“After failing to move a runner past first base for the entire game, the Giants sent Davis to the plate with the potential tying and winning runs in scoring position. Unfortunately, he hit into a 6-4-3 double play to end the game.”
- How many outs were there when Davis came to bat?
- To whom did he hit the ball?
- Describe the kind ball he hit (pop up? Line drive? etc.)?
- What was the final score of the game?
- How many runners were on base?
Being able to answer each of these questions requires a few things. You need to be able to decode English text. You need to have some basic general reasoning ability (mostly deductive reasoning). You need to know the relevant baseball content knowledge. And, you need know some declarative facts about baseball to answer some of the questions. (There's probably lots of other basic stuff (like basic math skills) you need to know as well, but I'm going to ignore those for simplicity sake.)
Notice how there isn't any baseball-specific reasoning ability needed to answer these questions. There's a good reason for this: there is no such thing as baseball-specific reasoning ability. Rather, the kind of general reasoning ability needed to solve these questions, as well as the vast majority of questions most people will encounter in their lifetimes, is well within the ken of a preschooler.
Now, don't get me wrong, sometimes more advanced forms of reasoning (such as formal logic reasoning) are required to analyze a problem and those more advanced forms of reasoning should be learned because they are occasionally needed. However, those advanced forms of reasoning are hardly 21st Century variety as some would have you believe.
So where do the 21st Century skills come into play?
They answer is simple. They mostly come into play when you lack the requisite baseball background knowledge because the first place you are likely to turn to in your quest to acquire missing knowledge is the Internet. You'll google, twitter, blog, and facebook your way to an answer. And, when those sources are lacking, you'll fall back on your pre-21st Century knowledge acquisition tools.
But, let's step back a second and discuss how knowledge is acquired generally.
First, go read my eponymous post on this topic from back in April so you'll know what I'm talking about.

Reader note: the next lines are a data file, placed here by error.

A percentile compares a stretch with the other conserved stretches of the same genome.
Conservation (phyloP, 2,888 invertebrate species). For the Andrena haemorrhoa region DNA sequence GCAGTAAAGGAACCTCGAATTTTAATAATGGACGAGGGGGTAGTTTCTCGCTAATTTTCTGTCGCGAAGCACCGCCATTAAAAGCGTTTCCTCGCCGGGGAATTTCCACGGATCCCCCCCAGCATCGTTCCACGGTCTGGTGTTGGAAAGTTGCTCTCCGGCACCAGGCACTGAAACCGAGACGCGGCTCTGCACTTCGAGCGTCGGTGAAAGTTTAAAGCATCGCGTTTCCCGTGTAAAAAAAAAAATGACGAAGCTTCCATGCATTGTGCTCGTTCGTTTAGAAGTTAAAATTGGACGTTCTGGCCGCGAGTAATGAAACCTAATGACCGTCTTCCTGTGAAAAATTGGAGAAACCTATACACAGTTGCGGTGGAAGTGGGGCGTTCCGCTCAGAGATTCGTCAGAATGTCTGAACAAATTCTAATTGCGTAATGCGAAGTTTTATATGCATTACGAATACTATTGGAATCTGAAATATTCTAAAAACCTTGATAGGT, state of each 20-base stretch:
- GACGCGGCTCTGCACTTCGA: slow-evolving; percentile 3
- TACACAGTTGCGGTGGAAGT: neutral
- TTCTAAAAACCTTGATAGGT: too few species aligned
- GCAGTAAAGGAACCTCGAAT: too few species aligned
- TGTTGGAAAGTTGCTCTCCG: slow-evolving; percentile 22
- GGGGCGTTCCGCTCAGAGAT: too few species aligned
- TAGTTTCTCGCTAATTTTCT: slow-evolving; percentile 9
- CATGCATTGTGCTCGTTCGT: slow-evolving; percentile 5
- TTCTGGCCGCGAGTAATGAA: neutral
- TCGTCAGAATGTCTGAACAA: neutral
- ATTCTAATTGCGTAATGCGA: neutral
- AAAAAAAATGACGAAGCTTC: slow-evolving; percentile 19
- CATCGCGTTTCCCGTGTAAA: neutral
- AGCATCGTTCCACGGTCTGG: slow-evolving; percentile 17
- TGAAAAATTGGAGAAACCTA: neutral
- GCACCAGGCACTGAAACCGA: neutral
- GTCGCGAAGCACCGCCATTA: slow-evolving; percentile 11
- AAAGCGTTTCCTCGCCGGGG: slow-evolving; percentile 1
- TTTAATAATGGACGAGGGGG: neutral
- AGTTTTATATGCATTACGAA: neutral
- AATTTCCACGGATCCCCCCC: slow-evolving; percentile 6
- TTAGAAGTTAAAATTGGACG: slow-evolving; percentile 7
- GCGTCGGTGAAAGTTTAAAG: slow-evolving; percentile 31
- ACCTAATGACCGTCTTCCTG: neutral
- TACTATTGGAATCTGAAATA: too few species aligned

Now, think about how you acquired your baseball knowledge. If you're like me, you probably acquired your baseball knowledge using most, if not all, of the ways I set forth in the post. For example, I played little league and softball (and many other baseball-like sports (wiffleball, stick ball, handball, halfball, baseball videogames)) which predominantly involves learning many rule relations, procedures and underlying facts inherent in the game. I also watched many baseball games (and listened to the announcer commentary) and read many articles about baseball and baseball games. This tends to be fact-heavy learning and involves inductive learning.
For example, I learned the meaning of the unknown concept of "in scoring position" by observing runners and listening to the announcer say the fact "in scoring position." Eventually, I induced that this term means a runner on second or third base, but didn't include a runner on first base or at home plate. I could have learned the concept much easier by being told the relevant fact up front.
It's hard to say I inured any benefit from learning this concept the long and laborious way through induction and lots of examples, instead of the simple way of being told the fact directly and memorizing it. In both cases there would have been at least one, and most likely many other, connection stored somehow in my brain linking fact/concept "scoring position (baseball)" and the fact/concept "runner(s) on second and/or third base." (Similarly, I just selected and used the word "inure" in this paragraph without being able to verbalize the precise definition of the word (before I Googled it to confirm), but being sufficiently familiar with the word and knowing it was appropriate in the context of the sentence with imperfect knowledge. Who knows how I learned the connection of the word "inure" and the connection with the vague concept "to gain an advantage from"?) There are many ways to skin a cat. However some ways are more efficient than others. Efficiency is the main difference between constructivist and instructivist pedagogies.
In contrast I had to Google my way to an answer for the "6-4-3 doubleplay" question, mainly because I never learned the position numbering scheme for baseball. I knew such a scheme existed, I just didn't know how exactly the positions were numbered. With this critical fact missing from my knowledge baseball I was unable to answer the question, until I acquired the knowledge by looking it up. Now I know -- at least temporarily, and can use the connection. I could have easily learned that knowledge by being more observant and thinking while watching televised baseball games. But, of course, that's more cognitively demanding, and, I choose not to engage in such a cognitively demanding task and, as a result, failed to learn the connection.
There are a few take aways from this post.
There are many ways to acquire the same bit of knowledge.
The ability to reason generally is a trivial skill that most people know how to do.
Not knowing relevant knowledge (or not knowing it sufficiently) will often inhibit (or diminish) your ability to use your general reasoning skills.
Improving your general reasoning skills often won't compensate for a lack of knowledge when that knowledge is needed.
Many 21st Century skills are generally relevant only when you lack knowledge in the first place.